Salvador De Bahia, Brazil

November 27, 2015

Salvador de Bahia 26 & 27/11/15


Salvador was the first capital of Brazil, one of the oldest colonial cities in the Americas. It has the second largest bay in the world and it's known as the city of happiness for the amount of street parties and music, and also has the largest carnival in the world.

We arrived in Salvador the 26th very early in the morning, and from the cruise we could already feel the Caribbean vibe of this city.


After the immigration control, which was quick and easy, we jumped in a taxi to go to the host's house for 80 reales. It took 45 minutes to get to the building, in the area of Costa Azul. Many, if not most buildings in the city have a reception counter with 24h surveillance, and the receptionist helped us contact our host who received us earlier than agreed with a smile on his face. George and his wife, Naiara hosted us during our stay in Salvador who we connected with through the couchsurfing app. They are a relaxed, friendly couple and we spent the day with them: went grocery shopping, had lunch together and dinner.

At sunset, Naiara took us to Barra, to see the lighthouse and explained us where the carnival starts and finishes and we all watched sunset over the ocean.

The 27th we made plans to visit the city with our friends from table 277. We met at 11:30 at the bottom of Elevador Lacerda, which connects the lower town and the port with the upper town (we didn't try the lift but it costs 0'15 reales per ride).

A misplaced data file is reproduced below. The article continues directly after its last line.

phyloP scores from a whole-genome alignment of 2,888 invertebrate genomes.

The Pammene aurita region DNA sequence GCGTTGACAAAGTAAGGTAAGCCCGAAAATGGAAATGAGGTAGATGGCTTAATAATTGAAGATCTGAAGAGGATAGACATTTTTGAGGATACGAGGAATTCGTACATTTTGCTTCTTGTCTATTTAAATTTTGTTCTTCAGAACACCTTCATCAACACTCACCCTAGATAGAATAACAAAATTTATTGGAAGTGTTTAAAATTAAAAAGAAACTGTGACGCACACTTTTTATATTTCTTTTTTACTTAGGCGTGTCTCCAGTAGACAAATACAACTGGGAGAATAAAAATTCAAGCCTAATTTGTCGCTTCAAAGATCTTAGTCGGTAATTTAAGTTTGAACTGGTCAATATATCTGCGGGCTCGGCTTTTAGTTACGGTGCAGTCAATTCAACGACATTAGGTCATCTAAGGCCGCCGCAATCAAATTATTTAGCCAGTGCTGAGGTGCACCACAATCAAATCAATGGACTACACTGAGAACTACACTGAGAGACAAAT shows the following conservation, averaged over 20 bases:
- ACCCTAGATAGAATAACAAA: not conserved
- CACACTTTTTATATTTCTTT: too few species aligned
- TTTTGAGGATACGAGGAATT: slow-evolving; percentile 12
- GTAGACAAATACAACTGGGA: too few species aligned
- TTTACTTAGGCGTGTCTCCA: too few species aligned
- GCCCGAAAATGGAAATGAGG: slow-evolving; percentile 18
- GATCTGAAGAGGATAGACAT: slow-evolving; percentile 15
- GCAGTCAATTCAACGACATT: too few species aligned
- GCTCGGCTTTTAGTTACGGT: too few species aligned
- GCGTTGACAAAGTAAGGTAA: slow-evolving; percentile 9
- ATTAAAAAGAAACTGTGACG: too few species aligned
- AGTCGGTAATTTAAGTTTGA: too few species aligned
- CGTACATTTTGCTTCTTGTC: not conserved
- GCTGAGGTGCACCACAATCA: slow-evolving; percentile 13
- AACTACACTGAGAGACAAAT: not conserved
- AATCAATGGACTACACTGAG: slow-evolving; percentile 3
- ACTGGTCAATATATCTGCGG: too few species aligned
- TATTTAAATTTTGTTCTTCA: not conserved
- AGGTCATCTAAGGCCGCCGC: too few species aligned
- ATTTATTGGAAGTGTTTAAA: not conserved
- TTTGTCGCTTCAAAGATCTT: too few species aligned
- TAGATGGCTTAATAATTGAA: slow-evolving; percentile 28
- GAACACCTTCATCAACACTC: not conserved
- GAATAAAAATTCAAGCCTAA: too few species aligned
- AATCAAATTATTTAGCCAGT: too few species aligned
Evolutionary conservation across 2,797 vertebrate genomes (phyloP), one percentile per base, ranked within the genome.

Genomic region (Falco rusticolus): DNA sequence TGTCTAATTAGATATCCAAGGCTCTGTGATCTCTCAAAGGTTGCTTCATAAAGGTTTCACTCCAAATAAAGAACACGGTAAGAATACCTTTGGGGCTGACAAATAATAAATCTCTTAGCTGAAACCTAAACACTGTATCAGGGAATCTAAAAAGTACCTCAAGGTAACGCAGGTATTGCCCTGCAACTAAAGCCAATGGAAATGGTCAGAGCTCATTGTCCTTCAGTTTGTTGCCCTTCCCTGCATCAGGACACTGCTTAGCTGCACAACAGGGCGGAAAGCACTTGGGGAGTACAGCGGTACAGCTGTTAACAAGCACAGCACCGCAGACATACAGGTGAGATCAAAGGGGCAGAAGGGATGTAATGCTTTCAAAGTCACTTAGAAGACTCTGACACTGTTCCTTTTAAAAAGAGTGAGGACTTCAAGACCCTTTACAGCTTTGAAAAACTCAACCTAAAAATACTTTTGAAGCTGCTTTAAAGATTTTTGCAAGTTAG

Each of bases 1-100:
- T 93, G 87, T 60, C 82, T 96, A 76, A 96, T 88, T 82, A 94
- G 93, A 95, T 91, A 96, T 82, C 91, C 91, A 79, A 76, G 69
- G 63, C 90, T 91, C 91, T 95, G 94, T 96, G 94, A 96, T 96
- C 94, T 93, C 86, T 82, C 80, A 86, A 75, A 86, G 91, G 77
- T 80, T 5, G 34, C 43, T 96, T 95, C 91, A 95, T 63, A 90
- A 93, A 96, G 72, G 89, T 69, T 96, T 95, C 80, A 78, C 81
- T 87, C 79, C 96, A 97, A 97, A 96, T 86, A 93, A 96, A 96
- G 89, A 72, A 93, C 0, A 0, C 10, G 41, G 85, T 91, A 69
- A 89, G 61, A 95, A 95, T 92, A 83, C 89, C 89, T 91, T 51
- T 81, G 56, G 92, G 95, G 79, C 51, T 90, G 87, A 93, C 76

We decided to head to Barra and see the lighthouse we visited the night before. We walked along the beach and up to a statue that represents Jesus. After taking pictures at the lighthouse and walking the entire avenue and beach, we went for lunch at the "LightHouse" restaurant, which offers a food buffet by weight (1 kg  - 29.90) and we walked in the direction of the port, where we found another beach. This was a little smaller and locals crowded it, and after a few stares we decided to get the bus to the Old Town (Pelourinho), which we hadn't seen.

The pelourinho really is the heart of Salvador. The colourful old fashioned houses gathered in steep and irregular roads. Accompanied by the sound of drums we walked until we managed to sit down on some stairs where some locals were selling something. It was five in the evening and we had to go back home to cook a promised meal for our hosts.

When we arrived we had dinner, that I cooked and prepared our luggage for a late flight to Rio de Janeiro. Our hosts kindly dropped us off in the airport at 1 am.

We heard all sorts of things about Salvador on our way there and we were a little nervous about getting around but we were pleasantly surprised by the kindness of locals who would warn us and help us find our way with a smile. We definitely recommend it.





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